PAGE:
The Symbolic Meaning of the River in The Adventures of Huckleberry Finn
The Adventures of Huckleberry Finn by Mark Twain uses the Mississippi River as a symbolic figure throughout the story. The river has much symbolic meaning, and is very significant to the story’s plot (Hagg 2). On the river, Huck and Jim witness life and death, tragedy and comedy, strife and peace (Wehrle 1). The river, in The Adventures of Huckleberry Finn, symbolizes freedom and the journey of life.
For Huck and Jim, the Mississippi River is the ultimate symbol of freedom. Human beings long for freedom and an escape from everyday life (Williams 10). Huck and Jim were trying to escape and be free from the corrupt society in which they lived (Wehrle 1). The river provides a place for Huck and Jim to escape the harsh society around them (Hagg 1). The river also carried both of them toward freedom. For Jim it was taking him toward the free states, since he was a slave. For Huck it freed him from his angry and abusive father (Williams 10). It also took Huck away from St. Petersburg, the city in which he resided that he strongly disliked. Huck wants to live alone, and be able to survive by himself (Williams 11). He struggles to reach freedom by running away, and refusing to be civilized by those who attempt to fix his crude manners (Williams 11). The only place where Huck and Jim feel true freedom is on the river (Wehrle 2). The river supplies Huck with freedom, a home, and a sense of belonging (Hagg 1). The main characters in the book, Huck and Jim, are both looking for freedom. Jim wants freedom from slavery where as Huck is searching for freedom from society (Wehrle 1). The thing they both have in common in their quest for freedom is the way in which they got there, which is through the river.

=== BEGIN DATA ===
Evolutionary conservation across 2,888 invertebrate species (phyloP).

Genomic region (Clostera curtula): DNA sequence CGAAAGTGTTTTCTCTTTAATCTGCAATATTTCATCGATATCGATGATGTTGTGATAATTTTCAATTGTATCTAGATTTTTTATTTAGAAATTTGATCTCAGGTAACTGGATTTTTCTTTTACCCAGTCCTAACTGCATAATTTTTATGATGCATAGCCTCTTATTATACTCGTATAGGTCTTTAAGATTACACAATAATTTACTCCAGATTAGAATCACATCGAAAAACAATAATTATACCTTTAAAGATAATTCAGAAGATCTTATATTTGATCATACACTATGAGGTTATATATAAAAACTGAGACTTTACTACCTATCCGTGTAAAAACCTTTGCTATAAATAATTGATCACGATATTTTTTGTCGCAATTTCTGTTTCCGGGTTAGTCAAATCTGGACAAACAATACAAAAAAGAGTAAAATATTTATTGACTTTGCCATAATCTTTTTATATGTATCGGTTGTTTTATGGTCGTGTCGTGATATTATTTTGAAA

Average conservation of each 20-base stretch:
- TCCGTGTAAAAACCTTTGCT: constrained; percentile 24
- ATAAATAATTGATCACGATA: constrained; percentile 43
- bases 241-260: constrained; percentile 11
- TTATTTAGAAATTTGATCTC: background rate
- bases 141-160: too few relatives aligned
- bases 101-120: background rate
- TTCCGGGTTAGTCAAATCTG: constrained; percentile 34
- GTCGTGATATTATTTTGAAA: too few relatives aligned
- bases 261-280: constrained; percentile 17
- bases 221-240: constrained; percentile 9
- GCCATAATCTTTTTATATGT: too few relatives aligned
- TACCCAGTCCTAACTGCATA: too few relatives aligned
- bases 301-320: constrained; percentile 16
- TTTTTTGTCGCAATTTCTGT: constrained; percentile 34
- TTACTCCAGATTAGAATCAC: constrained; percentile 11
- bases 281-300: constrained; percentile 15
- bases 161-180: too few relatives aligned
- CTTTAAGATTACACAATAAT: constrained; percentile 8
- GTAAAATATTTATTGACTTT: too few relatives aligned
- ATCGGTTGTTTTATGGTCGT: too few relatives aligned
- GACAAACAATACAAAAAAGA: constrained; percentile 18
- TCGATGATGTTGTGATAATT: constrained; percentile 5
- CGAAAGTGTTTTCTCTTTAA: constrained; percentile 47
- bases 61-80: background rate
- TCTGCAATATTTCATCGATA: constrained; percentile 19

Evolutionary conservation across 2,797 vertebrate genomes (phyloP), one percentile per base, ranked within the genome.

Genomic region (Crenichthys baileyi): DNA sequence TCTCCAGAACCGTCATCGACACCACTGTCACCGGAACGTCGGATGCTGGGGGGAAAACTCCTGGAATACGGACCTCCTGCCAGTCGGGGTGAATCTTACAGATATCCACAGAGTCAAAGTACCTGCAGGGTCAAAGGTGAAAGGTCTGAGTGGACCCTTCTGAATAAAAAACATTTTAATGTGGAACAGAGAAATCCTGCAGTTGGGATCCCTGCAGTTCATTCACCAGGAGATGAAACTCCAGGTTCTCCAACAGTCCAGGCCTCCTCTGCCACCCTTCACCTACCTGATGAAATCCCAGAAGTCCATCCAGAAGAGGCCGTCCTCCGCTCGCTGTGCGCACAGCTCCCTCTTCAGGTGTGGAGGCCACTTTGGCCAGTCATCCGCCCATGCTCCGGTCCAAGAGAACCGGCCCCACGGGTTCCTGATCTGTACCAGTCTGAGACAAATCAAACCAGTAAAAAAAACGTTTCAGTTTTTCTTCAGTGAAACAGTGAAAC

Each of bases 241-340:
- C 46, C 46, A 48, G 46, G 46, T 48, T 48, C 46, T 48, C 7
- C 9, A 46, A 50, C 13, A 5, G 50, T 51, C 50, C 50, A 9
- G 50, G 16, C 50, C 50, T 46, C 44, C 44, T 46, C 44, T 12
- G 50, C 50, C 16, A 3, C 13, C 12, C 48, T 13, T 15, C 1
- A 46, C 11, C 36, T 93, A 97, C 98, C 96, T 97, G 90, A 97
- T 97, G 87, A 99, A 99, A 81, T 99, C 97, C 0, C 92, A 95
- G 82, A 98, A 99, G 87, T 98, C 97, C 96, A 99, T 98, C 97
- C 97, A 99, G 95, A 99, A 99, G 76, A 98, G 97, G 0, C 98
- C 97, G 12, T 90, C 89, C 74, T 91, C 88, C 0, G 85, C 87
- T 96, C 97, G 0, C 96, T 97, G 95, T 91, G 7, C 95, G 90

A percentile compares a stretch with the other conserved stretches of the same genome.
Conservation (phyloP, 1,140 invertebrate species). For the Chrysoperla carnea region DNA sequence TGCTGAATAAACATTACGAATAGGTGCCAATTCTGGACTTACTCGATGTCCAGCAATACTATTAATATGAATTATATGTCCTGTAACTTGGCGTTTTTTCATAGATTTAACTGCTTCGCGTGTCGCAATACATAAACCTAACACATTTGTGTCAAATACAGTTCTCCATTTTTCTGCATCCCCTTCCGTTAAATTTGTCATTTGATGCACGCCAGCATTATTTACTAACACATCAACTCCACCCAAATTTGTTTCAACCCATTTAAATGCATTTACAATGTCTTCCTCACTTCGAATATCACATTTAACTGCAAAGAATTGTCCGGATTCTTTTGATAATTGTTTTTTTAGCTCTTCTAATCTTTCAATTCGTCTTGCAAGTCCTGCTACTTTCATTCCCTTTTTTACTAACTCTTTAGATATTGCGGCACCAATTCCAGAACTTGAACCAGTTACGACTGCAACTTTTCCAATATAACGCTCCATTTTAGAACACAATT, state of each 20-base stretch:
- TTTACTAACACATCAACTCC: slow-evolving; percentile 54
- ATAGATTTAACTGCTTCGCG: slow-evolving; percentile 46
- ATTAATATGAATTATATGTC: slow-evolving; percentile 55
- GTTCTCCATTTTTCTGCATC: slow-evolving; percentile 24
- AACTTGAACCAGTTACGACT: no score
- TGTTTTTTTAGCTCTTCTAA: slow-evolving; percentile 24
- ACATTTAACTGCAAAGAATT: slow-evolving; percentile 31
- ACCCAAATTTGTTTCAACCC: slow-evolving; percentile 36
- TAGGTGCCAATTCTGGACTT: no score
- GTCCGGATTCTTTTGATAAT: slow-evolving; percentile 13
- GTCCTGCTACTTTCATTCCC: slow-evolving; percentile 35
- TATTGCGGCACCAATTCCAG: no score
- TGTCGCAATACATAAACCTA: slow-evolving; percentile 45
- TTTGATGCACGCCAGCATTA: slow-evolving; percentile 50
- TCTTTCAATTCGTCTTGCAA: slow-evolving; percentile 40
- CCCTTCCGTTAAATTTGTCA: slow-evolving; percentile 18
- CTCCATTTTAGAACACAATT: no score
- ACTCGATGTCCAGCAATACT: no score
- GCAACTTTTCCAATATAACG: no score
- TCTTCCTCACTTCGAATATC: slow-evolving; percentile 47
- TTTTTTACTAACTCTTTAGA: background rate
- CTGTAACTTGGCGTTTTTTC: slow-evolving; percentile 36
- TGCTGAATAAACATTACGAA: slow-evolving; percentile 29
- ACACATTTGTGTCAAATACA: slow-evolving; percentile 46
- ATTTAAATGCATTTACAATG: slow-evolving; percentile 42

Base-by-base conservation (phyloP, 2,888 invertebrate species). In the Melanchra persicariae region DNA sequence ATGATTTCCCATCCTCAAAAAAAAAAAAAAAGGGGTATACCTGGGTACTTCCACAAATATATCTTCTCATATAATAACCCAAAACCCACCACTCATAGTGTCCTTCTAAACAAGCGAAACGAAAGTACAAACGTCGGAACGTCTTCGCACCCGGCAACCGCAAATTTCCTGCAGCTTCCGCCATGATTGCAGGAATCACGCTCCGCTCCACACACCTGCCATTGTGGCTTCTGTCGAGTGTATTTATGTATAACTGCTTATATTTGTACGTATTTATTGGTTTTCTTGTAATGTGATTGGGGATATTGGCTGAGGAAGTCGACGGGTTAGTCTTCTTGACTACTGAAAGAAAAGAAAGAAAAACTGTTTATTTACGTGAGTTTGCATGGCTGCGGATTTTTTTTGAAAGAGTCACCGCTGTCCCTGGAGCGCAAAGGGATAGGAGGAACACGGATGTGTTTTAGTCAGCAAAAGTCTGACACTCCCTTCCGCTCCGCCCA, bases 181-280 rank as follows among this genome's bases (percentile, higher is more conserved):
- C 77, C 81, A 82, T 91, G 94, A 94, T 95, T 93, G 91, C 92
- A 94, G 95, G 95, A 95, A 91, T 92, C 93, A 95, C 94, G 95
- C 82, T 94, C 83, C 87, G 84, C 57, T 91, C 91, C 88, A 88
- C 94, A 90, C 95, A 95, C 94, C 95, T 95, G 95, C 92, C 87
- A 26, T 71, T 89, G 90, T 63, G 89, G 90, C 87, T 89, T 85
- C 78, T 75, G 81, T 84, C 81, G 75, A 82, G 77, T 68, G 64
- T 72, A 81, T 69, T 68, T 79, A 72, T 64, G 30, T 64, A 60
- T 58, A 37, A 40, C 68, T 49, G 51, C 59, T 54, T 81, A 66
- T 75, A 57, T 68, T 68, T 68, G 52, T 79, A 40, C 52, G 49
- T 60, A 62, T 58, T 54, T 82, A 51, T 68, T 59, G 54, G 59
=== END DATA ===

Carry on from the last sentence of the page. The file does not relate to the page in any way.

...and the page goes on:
The river in the novel also represents the journey of life for Huck and Jim. Life on the river was good at first, but soon it became tiresome for Huck. Huck liked being his own boss...